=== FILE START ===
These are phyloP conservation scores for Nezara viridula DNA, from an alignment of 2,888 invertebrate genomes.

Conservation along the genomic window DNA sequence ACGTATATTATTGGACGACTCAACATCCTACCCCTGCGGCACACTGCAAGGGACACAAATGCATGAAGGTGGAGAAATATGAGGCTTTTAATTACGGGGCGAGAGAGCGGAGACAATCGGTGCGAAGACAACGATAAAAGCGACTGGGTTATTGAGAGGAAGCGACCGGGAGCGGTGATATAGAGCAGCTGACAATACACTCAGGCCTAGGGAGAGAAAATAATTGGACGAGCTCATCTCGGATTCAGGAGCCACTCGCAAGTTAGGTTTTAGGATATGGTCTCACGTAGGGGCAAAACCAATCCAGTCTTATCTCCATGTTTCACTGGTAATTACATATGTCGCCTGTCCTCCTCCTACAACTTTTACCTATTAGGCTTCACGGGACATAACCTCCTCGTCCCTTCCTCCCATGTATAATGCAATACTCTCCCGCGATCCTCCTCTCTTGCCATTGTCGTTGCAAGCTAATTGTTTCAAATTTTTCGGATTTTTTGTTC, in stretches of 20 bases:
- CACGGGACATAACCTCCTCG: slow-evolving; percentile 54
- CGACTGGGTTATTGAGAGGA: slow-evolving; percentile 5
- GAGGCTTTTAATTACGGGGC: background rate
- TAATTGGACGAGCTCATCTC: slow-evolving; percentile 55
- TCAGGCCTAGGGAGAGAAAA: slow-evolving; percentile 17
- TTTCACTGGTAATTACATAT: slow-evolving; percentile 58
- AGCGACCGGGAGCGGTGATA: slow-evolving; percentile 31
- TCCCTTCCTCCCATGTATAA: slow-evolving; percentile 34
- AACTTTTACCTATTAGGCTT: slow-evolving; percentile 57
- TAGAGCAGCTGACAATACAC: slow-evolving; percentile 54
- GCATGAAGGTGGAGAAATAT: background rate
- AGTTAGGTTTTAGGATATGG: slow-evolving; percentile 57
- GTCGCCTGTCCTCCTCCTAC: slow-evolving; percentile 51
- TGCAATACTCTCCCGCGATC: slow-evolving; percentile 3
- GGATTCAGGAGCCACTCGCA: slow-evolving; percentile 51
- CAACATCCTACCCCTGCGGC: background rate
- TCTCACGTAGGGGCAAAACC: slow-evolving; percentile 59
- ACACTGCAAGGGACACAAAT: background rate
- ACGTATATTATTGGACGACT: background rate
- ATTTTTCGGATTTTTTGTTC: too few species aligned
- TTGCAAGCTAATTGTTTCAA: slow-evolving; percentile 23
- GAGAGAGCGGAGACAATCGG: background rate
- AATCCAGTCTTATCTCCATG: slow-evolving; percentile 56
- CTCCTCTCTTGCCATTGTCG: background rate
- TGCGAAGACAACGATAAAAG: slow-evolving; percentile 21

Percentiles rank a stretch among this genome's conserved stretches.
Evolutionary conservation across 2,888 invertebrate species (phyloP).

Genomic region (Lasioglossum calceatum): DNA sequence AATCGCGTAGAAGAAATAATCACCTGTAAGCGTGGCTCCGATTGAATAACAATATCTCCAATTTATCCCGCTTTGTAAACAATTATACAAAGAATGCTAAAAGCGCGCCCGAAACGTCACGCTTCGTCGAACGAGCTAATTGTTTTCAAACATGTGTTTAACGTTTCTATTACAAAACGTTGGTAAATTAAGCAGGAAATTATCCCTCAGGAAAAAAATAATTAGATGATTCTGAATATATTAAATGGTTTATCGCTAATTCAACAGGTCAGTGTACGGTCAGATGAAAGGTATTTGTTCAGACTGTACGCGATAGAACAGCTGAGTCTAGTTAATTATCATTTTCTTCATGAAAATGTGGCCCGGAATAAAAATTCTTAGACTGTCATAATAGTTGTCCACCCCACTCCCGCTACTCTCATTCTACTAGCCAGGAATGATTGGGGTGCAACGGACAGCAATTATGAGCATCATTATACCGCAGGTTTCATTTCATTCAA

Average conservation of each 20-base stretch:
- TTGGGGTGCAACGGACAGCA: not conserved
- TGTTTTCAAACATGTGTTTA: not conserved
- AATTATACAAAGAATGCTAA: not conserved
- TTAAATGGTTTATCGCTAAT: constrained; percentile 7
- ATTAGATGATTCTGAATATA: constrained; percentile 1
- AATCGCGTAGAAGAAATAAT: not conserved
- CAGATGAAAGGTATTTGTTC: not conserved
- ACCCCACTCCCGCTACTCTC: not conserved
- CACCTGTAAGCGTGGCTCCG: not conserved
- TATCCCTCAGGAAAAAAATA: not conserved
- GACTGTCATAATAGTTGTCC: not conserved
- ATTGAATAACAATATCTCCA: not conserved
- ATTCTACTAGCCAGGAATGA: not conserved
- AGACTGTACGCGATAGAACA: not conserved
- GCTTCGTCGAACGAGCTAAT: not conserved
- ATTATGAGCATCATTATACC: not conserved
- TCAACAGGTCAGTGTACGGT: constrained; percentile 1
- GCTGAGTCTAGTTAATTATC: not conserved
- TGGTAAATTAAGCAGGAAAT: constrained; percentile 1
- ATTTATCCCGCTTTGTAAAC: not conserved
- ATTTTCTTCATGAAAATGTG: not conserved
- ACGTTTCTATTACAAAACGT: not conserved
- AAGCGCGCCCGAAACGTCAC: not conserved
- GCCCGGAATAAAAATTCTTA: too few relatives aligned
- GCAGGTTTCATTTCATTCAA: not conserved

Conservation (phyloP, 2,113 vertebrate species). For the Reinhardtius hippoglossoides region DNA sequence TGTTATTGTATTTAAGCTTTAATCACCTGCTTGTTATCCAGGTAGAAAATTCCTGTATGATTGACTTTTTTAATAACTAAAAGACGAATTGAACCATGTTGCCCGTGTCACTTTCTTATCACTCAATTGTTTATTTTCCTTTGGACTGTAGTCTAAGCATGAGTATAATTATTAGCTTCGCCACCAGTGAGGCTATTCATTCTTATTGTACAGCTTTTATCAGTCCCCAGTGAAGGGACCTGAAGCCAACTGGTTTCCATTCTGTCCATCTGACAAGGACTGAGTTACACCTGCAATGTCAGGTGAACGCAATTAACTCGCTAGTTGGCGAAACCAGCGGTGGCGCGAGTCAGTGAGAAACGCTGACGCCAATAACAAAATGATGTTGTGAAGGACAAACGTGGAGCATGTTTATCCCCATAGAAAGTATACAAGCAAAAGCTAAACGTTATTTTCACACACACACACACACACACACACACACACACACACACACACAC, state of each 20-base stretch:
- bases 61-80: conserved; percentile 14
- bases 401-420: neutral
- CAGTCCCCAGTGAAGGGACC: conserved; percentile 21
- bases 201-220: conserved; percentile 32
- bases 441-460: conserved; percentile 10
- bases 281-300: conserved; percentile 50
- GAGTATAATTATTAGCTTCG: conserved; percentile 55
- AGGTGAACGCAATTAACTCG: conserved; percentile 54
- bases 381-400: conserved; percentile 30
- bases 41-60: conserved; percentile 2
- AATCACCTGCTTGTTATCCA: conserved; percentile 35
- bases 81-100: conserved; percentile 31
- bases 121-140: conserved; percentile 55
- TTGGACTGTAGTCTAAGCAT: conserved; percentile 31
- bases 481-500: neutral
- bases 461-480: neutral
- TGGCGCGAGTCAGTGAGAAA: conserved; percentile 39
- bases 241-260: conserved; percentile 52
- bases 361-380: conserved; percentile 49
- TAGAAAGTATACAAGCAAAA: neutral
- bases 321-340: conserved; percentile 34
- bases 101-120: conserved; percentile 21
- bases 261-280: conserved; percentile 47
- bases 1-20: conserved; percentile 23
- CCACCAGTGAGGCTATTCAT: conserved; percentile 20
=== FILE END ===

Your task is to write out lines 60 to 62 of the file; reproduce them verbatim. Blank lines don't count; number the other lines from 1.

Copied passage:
- CAGTCCCCAGTGAAGGGACC: conserved; percentile 21
- bases 201-220: conserved; percentile 32
- bases 441-460: conserved; percentile 10